Sometimes Farrell's shamanism seemed to go over people's heads. "Is everybody bored?" he asked. When the crowd gave the predictable rock audience "no" for a response, Farrell stopped them. "I don't mean right now, I mean in your life, man!" Well, possibly, but with Jane's Addiction around, life's a little less boring.

Happy Mondays, avatars of the Manchester, England, dance rock scene, played a short, lively opening set featuring seductive tunes like "Kinky Afro." Bouncy, sensual grooves dominated their set - they came across as a kind of acid house version of the Grateful Dead.

The Record (New Jersey)
April 26, 1991
Edition: All Editions
Page: 13

Author: By Barbara Jaeger, Record Music Critic; The Record

It wasn't so long ago that lead vocalist Perry Farrell said he couldn't see Jane's Addiction as an arena-rock band.

Farrell, however, proved short-sighted. On Wednesday evening, the alternative band moved into the big time with a near-sellout show at Madison Square Garden. And the California-based quartet made the leap from clubs and theaters with flair and finesse.

One side of the stage resembled an altar, draped in red cloth and adorned with candles. Scattered around the stage were statues and vases filled with flowers. Strings of multicolored lights hung from above, and thick smoke spewed from behind.

But while the setting was more elaborate than fans would expect, the music remained the same.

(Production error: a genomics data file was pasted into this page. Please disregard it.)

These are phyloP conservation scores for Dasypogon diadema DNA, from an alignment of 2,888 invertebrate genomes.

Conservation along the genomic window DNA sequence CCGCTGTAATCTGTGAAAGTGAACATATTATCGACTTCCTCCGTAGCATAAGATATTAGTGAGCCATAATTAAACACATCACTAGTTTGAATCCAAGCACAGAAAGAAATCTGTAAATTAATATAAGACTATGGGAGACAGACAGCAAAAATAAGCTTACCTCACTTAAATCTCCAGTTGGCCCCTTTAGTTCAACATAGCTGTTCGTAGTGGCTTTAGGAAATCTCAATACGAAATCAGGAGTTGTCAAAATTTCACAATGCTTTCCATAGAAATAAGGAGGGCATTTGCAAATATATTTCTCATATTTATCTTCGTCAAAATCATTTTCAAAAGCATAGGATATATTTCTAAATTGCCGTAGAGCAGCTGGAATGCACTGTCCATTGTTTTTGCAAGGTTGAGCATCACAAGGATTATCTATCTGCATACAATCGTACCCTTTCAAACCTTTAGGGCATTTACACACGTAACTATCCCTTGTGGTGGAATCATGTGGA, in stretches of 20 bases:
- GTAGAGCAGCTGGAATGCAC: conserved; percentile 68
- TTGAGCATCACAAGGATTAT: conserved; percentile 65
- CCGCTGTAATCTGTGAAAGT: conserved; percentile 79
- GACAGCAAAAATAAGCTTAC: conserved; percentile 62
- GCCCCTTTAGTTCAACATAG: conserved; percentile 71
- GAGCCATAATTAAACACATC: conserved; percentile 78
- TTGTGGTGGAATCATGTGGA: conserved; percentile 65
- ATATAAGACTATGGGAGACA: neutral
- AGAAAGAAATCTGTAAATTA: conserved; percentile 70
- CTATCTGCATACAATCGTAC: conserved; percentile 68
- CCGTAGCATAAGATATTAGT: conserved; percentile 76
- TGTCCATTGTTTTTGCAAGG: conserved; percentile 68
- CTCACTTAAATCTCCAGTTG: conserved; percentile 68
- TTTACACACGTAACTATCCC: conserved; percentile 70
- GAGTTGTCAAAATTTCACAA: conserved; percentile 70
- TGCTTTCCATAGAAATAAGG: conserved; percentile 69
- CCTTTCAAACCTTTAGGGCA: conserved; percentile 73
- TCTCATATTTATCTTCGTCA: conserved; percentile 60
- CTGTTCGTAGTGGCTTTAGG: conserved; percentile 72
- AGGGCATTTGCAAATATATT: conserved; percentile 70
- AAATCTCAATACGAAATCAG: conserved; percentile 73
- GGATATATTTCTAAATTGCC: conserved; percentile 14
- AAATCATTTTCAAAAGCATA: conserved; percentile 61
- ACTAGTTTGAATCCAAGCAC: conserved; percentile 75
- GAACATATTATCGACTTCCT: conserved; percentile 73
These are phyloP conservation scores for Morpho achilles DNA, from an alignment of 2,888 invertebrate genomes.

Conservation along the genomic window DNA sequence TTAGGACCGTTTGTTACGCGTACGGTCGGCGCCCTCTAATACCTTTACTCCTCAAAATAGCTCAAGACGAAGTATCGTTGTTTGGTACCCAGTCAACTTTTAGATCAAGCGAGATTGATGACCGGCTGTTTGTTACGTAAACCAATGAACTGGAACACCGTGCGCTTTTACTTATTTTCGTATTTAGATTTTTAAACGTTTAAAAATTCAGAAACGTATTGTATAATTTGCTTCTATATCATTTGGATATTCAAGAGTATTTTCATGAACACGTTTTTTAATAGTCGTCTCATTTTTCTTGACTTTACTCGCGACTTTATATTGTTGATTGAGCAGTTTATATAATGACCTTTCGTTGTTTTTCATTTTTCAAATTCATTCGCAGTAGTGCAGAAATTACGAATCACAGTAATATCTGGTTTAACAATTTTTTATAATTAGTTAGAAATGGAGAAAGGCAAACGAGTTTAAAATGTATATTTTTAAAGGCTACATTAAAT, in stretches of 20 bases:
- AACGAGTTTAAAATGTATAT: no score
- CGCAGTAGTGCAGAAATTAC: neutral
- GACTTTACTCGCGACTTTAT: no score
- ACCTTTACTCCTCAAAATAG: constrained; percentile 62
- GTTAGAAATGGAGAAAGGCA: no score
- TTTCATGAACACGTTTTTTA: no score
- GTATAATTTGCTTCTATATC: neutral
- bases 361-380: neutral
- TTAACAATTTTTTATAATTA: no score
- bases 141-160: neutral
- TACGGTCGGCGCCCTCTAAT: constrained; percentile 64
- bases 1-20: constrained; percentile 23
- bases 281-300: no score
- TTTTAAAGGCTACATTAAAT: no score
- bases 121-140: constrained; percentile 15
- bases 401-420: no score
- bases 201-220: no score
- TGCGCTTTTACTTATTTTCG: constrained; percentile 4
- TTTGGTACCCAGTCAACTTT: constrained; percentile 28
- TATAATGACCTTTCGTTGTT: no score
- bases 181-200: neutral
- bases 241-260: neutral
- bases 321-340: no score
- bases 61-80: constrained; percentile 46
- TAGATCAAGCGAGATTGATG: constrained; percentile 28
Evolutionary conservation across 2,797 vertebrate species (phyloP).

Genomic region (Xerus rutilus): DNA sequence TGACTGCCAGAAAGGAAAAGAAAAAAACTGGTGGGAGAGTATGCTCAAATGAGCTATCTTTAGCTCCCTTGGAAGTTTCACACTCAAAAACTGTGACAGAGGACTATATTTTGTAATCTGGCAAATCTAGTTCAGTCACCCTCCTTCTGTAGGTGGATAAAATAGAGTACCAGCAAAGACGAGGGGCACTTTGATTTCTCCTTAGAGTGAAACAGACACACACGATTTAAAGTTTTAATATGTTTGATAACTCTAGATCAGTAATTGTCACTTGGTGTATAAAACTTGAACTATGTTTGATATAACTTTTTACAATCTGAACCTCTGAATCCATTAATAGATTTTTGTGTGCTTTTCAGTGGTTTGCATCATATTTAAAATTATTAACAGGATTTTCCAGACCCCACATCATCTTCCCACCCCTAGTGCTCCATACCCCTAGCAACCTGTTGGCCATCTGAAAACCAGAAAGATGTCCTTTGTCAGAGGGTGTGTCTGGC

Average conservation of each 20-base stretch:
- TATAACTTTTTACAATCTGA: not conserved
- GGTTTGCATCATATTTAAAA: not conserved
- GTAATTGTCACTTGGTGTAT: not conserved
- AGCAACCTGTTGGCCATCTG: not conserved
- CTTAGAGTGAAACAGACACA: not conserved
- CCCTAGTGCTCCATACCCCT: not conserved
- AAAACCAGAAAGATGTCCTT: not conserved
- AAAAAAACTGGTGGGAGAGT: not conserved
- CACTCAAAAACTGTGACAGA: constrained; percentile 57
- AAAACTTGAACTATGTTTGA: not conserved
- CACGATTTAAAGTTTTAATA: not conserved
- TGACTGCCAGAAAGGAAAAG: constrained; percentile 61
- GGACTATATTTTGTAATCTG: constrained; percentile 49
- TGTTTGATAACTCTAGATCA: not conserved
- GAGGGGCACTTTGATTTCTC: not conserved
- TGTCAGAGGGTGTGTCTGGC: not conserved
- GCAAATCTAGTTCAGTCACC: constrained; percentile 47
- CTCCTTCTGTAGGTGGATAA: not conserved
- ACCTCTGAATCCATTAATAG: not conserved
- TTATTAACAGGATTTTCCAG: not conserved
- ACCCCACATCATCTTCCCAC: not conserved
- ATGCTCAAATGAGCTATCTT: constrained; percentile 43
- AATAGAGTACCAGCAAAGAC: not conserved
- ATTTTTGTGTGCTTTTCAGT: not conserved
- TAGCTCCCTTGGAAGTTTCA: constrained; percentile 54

There's a definite heavy-metal edge to Jane's Addiction's music. Meaty guitar riffs supplied by Dave Navarro, the pile-driver rhythms of drummer Stephen Perkins and bassist Eric A, and Farrell's shrill vocals were pushed through a sound system cranked to the max.

What separates Jane's Addiction from rock's metal mavens, however, is the incorporation of progressive art-rock, punk, and jazz into songs such as "Stop," "Of Course," "Standing in the Shower . . . Thinking," and "Ain't No Right. " Artfully arranged with quick and often complex tempo changes, these tunes proved hypnotic and made it darn near impossible to stand still.

And when it comes to subject matter, Jane's Addiction is light years removed from its hard-headed brethren.

Instead of writing paeans to male teenage fantasies and lust, Farrell writes songs about love, brotherhood, and freedom of choice.

Admittedly, some of the band's messages are a tad unconventional, and even controversial. The lushly arranged "Three Days" is about a menage a trois, while "Ain't No Right" states "Ain't no wrong now, ain't no right/Only pleasure and pain. "

"Three Days," an art-rocker that runs for over 10 minutes, was enhanced by the three-dimensional bas-relief of Farrell and two women naked in bed that was unveiled at the stage's rear. The same artwork, done by Farrell, adorns the group's latest album, "Ritual de lo Habitual. "

A violinist joined the group for a couple of songs, including "Of Course," with its strains of gypsy-inspired music.

It was one of the simply arranged songs, however, that proved how habit-forming Jane's Addiction could become. For "Jane Says," Perkins stepped from behind his drum set and came center stage to play bongos and a steel drum, while Navarro strapped on an acoustic guitar. The delicate instrumentation proved the perfect counterpoint for Farrell's heartfelt vocals.

HAPPY MONDAYS/JANE'S ADDICTION, Madison Square Garden, New York
Melody Maker, May 11th 1991
by Simon Reynolds